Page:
Weekly round-up

“Back in January, the young tech entrepreneur Aaron Swartz killed himself. His body was found in his Brooklyn apartment. He was facing prison for downloading a mass of copyright-protected academic journals belonging to the Massachusetts Institute of Technology. It was hardly the crime of the century, and he’d probably have got not much more than a warning had federal prosecutors not intervened. But they did. They announced their intention to send him to jail for up to 35 years…

After his death, I became aware of lots of other Aaron Swartzes out there – hackers and pirates and activists facing prison for their ideology of internet freedom. It felt like a concerted worldwide prosecutorial effort to subdue a movement. So I began approaching them. I decided to contact only those people facing imminent imprisonment or trial. What in their lives had led them to that moment? How were they dealing with it?


“A chain-smoking former statistics professor named Vinny Bruzzese — ‘the reigning mad scientist of Hollywood,’ in the words of one studio customer — has started to aggressively pitch a service he calls script evaluation. For as much as $20,000 per script, Mr. Bruzzese and a team of analysts compare the story structure and genre of a draft script with those of released movies, looking for clues to box-office success

Bowling scenes tend to pop up in films that fizzle, Mr. Bruzzese, 39, continued. Therefore it is statistically unwise to include one in your script. ‘A cursed superhero never sells as well as a guardian superhero,’ one like Superman who acts as a protector, he added.”


“Wilson is a bumptious, telegenic twenty-five-year-old who calls himself a crypto-anarchist; he and his collaborators hope that new technologies like bitcoin and 3-D printing will do nothing less than abrogate government, returning power to individuals and small sovereign communities. To him, 3-D printing presents ‘a world where you can have a firearm if you want. This is a world of equality.’”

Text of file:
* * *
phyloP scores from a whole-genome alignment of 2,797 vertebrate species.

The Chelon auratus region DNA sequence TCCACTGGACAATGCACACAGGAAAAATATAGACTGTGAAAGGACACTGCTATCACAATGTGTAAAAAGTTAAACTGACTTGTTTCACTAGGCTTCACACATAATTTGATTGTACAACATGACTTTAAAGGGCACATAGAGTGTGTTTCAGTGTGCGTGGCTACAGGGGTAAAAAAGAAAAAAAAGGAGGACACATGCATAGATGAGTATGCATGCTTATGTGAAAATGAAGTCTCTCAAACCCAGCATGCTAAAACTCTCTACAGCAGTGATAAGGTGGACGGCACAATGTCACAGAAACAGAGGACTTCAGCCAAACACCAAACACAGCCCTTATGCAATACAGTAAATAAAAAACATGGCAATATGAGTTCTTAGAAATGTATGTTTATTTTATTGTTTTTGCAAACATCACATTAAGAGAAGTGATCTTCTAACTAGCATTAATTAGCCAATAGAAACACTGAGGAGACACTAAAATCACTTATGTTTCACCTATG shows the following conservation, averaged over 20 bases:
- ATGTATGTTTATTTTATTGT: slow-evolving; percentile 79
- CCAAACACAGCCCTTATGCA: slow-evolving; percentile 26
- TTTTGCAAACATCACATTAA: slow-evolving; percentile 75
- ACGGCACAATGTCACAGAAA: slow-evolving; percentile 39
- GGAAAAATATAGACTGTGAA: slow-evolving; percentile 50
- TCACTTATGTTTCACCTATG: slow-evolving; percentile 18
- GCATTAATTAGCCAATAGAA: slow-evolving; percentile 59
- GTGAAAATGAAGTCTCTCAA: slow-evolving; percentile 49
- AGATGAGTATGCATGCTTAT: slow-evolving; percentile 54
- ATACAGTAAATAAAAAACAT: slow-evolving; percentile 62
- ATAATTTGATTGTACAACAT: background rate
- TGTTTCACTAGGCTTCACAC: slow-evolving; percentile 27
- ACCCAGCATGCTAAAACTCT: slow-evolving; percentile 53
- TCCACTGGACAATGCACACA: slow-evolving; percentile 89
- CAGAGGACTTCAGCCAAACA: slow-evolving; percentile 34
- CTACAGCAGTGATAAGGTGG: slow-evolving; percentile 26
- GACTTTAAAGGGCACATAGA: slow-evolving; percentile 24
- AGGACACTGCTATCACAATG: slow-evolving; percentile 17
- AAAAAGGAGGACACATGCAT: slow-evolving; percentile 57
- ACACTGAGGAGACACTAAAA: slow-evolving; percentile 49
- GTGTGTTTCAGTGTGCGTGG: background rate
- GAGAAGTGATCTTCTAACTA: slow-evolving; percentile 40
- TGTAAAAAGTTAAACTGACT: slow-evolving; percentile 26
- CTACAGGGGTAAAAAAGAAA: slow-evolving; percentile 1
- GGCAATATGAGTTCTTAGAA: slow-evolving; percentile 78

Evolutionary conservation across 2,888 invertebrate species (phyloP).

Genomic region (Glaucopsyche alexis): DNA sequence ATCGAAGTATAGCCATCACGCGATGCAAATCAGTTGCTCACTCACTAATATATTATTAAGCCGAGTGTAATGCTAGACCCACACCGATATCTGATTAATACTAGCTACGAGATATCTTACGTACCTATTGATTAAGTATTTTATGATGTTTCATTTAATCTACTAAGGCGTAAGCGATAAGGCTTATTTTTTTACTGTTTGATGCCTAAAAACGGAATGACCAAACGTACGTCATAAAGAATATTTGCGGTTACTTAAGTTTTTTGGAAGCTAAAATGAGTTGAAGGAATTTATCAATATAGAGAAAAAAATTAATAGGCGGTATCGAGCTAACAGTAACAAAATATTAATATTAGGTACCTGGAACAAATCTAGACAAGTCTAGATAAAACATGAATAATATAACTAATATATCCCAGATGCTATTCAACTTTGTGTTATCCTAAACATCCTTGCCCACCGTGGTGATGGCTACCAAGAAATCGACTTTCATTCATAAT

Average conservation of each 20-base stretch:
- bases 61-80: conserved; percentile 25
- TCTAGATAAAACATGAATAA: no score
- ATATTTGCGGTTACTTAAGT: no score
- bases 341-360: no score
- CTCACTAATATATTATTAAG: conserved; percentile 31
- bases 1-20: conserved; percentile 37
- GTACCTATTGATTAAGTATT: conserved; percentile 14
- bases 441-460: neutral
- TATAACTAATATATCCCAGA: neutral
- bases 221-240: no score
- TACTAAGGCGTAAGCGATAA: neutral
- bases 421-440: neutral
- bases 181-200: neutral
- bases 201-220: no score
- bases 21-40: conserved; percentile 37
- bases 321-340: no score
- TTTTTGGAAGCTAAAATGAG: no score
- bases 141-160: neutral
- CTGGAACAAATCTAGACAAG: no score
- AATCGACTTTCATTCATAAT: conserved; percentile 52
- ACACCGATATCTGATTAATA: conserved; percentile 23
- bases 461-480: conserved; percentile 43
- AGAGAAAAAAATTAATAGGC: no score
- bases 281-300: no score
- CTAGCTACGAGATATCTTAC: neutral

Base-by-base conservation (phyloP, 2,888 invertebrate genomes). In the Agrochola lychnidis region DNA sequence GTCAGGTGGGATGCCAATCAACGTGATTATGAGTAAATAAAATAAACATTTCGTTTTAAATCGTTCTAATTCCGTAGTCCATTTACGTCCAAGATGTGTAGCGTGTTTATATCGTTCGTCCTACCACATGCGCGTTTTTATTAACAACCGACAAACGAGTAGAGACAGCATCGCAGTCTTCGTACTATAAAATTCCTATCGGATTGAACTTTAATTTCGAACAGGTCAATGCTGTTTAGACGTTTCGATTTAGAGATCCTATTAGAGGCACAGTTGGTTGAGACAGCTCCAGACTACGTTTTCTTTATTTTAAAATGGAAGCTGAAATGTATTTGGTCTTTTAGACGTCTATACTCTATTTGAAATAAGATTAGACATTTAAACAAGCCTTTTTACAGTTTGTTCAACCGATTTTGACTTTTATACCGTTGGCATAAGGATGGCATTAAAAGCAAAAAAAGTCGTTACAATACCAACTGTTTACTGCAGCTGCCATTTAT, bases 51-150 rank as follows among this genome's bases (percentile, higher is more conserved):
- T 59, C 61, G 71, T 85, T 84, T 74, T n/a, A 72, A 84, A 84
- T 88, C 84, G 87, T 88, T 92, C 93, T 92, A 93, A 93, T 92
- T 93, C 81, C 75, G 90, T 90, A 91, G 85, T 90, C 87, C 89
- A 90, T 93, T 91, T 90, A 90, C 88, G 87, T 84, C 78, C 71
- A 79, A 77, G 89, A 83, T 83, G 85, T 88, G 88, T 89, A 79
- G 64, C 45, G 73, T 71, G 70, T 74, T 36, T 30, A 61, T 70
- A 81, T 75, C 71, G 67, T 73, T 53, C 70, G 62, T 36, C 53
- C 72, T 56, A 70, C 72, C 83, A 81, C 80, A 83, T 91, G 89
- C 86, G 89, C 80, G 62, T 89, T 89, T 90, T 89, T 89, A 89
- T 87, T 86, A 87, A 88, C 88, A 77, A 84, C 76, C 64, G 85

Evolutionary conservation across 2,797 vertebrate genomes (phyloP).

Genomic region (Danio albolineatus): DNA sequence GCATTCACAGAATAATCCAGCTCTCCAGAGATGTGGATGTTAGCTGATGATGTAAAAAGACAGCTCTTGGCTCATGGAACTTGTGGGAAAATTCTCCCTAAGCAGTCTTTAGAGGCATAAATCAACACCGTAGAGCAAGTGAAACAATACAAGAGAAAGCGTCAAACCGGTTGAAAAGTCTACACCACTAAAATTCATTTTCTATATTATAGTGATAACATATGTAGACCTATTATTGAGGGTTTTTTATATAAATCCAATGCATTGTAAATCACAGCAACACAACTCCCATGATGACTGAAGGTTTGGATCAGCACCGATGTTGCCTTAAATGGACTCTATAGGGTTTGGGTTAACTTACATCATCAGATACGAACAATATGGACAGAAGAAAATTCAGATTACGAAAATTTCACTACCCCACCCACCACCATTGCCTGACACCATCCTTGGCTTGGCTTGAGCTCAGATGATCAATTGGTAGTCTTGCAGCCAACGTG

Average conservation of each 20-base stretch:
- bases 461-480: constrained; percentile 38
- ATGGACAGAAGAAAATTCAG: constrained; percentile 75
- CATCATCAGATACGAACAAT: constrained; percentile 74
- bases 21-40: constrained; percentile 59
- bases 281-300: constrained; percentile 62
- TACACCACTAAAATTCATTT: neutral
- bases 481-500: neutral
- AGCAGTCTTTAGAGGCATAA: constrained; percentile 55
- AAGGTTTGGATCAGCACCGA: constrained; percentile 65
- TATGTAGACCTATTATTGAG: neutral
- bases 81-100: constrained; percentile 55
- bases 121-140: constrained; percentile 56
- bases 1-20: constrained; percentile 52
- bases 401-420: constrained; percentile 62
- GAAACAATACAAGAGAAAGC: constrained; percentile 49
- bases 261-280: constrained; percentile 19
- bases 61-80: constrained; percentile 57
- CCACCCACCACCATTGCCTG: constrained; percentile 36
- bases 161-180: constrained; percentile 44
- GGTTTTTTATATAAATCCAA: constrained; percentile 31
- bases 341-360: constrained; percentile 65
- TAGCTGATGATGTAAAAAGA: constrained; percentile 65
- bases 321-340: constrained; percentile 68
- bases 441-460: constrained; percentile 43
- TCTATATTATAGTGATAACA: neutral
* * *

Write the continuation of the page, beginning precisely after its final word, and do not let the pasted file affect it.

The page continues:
“Every year, the online magazine Edge… asks top scientists, technologists, writers, and academics to weigh in on a single question. This year, that query was ’What Should We Be Worried About?’, and the idea was to identify new problems arising in science, tech, and culture that haven’t yet been widely recognized.

This year’s respondents include former presidents of the Royal Society, Nobel prize-winners, famous sci-fi authors, Nassem Nicholas Taleb, Brian Eno, and a bunch of top theoretical physicists, psychologists, and biologists.”


“The speed improvement from using a golf ball instead of a baseball would probably not be very large, but it seems plausible that a professional pitcher with some time to practice could throw a golf ball faster than a baseball.

If so, based on aerodynamic calculations, Aroldis Chapman could probably throw a golf ball about sixteen giraffes high.

This is probably about the maximum possible altitude for a thrown object.”